p <: Levels of significances comparing the severity of vasculitis in various organs of SSc and RA patients AG: Adrenal gland; G-I: Gastrointestinal Tract; CoD – Cause of Death (Uremia: U. Heart failure: H. Honeycomb-lung: H-L); Cl+: Clinically recognized "vasculitis" (Ad litteram - "explicit verbis"); Cl+: Clinically recognized cause of death Red – Severe SV / Pts (SV > 1.0/ Pts) – 7 of 11 Yellow – Extremely Severe SV / Pts (SV >0.630/ Pts) – 2 of 11 Yellow – Severe vasculitis / Organ: Kidney. Spleen. Lung. Pancreas. Heart (SV >1.3/Organ) 8/2002 – The SSc patient with systemic primary (B-cell dyscrasia-associated immunoglobulin light chain – AL: λ-chain) amyloidosis. With massive deeposits in vessel walls; vascular changes was not included. The patient died of circulatory failure (clinically recognized). *Some tissue samples of the 12 organs were not available for evaluation (consequently the total value of prevalence in these patients with SV is lower; the average values of severity of SV have been corrected according to the number of evaluated organs).
Discussion
Prevalence and nature of SV in RA
The pertinent literature [9-23] about the prevalence of systemic vasculitis in RA is summarized in table 3. Most of these earlier studies based on the evaluation of some organs, discuss the prevalence of SV in RA patients only and did not specify the role of vasculitis as a factor in mortality.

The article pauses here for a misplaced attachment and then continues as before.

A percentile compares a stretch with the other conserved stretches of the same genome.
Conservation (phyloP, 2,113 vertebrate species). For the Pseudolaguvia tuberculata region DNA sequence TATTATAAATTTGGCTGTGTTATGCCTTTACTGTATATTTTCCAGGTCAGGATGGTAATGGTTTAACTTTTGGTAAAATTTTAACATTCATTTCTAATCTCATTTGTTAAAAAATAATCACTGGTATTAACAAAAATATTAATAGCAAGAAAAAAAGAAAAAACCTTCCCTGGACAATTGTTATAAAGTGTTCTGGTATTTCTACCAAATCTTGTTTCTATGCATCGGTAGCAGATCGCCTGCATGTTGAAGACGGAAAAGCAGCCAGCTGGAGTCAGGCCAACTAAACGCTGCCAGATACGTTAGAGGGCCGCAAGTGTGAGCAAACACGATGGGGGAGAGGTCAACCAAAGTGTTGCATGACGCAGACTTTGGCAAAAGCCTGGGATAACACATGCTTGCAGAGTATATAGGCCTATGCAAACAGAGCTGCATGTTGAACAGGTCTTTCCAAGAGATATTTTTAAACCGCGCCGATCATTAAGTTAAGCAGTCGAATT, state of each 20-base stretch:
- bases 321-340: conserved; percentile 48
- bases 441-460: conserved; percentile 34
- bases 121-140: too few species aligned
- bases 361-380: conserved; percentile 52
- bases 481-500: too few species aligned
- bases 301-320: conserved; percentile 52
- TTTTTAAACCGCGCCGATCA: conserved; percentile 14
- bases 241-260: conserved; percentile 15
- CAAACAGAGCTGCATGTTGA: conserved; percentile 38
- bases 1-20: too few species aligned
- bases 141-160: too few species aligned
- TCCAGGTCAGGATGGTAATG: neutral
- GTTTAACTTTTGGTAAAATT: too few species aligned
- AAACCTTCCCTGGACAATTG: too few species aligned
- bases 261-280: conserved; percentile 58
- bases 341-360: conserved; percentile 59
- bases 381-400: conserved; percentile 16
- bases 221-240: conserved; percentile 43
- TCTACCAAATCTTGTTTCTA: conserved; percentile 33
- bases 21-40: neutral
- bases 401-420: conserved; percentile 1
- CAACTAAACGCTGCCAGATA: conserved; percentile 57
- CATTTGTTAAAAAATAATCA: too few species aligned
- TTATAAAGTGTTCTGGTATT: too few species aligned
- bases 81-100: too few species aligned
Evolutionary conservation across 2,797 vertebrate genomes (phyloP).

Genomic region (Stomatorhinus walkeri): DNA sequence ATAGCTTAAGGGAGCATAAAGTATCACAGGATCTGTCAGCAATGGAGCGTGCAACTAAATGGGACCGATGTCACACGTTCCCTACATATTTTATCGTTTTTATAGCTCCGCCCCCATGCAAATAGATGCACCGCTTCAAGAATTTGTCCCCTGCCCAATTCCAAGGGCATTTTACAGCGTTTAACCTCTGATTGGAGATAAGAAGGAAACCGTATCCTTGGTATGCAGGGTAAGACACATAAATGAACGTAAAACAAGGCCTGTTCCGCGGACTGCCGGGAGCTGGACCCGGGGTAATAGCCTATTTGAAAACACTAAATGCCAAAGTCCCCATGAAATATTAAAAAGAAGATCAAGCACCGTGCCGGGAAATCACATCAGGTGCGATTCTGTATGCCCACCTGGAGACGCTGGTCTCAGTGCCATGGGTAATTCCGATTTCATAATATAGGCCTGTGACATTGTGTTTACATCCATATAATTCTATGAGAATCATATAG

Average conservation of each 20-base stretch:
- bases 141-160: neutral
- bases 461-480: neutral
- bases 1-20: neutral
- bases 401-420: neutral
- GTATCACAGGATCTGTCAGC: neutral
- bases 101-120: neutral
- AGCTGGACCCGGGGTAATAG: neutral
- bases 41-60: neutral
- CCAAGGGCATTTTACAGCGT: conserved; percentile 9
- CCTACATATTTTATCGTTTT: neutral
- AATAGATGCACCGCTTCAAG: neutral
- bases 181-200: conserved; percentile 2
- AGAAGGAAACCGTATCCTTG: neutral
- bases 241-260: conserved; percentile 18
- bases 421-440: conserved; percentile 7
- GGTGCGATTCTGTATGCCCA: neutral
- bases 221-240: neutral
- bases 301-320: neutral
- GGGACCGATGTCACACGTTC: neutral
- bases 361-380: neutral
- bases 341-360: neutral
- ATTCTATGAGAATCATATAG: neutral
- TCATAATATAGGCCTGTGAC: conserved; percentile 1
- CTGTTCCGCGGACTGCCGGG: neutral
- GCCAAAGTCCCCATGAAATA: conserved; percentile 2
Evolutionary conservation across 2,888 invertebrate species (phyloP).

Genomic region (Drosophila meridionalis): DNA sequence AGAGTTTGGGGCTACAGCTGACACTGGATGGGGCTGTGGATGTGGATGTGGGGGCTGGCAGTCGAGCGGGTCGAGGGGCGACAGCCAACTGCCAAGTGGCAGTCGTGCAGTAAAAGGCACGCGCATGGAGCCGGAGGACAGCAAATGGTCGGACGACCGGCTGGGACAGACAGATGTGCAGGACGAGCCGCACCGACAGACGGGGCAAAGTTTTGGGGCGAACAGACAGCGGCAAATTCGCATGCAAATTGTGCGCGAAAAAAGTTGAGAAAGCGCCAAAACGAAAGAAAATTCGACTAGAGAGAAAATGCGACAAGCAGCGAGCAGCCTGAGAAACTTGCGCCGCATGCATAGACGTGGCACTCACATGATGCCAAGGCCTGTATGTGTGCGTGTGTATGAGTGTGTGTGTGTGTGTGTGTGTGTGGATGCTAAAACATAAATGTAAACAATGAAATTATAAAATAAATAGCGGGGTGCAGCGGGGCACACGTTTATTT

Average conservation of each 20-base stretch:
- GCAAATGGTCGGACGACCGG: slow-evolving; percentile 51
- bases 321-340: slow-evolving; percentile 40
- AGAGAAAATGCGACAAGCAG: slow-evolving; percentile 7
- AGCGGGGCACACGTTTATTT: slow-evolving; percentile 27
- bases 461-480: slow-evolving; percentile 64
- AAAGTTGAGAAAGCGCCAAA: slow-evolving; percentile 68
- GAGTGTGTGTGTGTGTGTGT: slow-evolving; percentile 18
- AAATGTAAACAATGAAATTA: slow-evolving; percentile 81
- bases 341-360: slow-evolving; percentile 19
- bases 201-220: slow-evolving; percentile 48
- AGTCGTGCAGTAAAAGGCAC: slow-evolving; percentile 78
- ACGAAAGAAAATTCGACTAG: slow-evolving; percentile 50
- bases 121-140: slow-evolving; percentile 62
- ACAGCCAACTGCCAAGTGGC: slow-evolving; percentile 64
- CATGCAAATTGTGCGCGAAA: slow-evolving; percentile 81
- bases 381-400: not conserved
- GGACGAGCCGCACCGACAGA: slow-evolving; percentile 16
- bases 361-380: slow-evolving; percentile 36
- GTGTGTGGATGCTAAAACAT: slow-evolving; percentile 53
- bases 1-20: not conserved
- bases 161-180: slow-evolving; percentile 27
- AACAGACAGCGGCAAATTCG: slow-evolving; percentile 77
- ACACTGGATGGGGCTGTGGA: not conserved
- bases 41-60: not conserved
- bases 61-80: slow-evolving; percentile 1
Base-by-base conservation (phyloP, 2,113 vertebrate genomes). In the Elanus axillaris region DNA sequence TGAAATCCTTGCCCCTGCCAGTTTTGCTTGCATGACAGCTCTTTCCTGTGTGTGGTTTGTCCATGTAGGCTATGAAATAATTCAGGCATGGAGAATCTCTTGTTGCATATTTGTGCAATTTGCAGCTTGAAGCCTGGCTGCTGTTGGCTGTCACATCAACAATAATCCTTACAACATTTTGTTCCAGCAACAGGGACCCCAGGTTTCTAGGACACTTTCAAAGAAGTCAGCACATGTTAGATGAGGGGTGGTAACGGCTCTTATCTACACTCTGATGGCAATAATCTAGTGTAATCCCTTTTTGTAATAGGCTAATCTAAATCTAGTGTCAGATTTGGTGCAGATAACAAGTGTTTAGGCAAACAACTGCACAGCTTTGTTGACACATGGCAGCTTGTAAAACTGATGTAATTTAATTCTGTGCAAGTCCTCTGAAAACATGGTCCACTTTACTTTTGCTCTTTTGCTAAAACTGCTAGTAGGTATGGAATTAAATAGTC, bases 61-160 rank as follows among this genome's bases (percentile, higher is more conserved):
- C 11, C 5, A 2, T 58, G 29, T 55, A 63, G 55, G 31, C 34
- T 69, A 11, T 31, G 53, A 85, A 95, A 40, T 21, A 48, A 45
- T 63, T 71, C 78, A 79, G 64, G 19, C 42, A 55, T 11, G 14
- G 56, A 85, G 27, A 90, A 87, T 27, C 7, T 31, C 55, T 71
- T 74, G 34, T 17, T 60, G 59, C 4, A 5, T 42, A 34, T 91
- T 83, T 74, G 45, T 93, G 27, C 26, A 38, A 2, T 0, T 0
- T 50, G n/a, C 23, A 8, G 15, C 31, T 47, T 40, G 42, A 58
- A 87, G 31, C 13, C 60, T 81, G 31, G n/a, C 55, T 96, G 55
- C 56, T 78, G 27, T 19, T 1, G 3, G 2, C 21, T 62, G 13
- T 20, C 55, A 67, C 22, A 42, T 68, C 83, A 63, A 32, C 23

Beside our earlier publications [21,22,23], according to our best knowledge, a detailed analysis of SV regarding the prevalence and severity in various organs has not been available in the literature. Because of the diminishing numbers of autopsies such extensive studies are unlikely to be available in the future.

In RA patients not all examined organs were involved by SV, and prevalence and severity of vasculitis in each organ was different (Table 1).In RA the heart, skeletal muscles, lung, pancreas, kidneys and gastrointestinal tract were most markedly involved, representing the main targets of autoimmune processes in RA (Figure 1a).

In our patients there was no correlation between the severity or mortality and clinical diagnosis of SV. The mortality due to SV depends on the location of the affected vessels (and involved organs), and not by the severity of SV. For example, mild SV involving the brain may be lethal; on the other hand, severe vasculitis of the skin may not be life-threatening. The clinical diagnosis of vasculitis was established mostly by visible skin involvement.
Prevalence and nature of SV in SSc
It is generally accepted, that SV has a basic role in organ involvement of SSc. There are excellent descriptions about the morphology of vasculitis and vascular changes in SSc [24-27], but these do not mention the prevalence in percent, neither in various organs, nor in mortality. Most of the autopsy studies
Figure 3a: Severity of vasculitis in SSc patients (n=11 of 11).
Figure 3b: Severity of vasculitis in 11 SSC patients with SV.
focus on organ involvement only [26,27,28].

In SSc patients SV was present in each of the examined organs, with different degrees of severity (Table 2).

SV was most dominant in the kidneys, spleen, lung, pancreas, heart and gastrointestinal tract of SSc patients in comparison with the involvement of the skin (Figure 3b).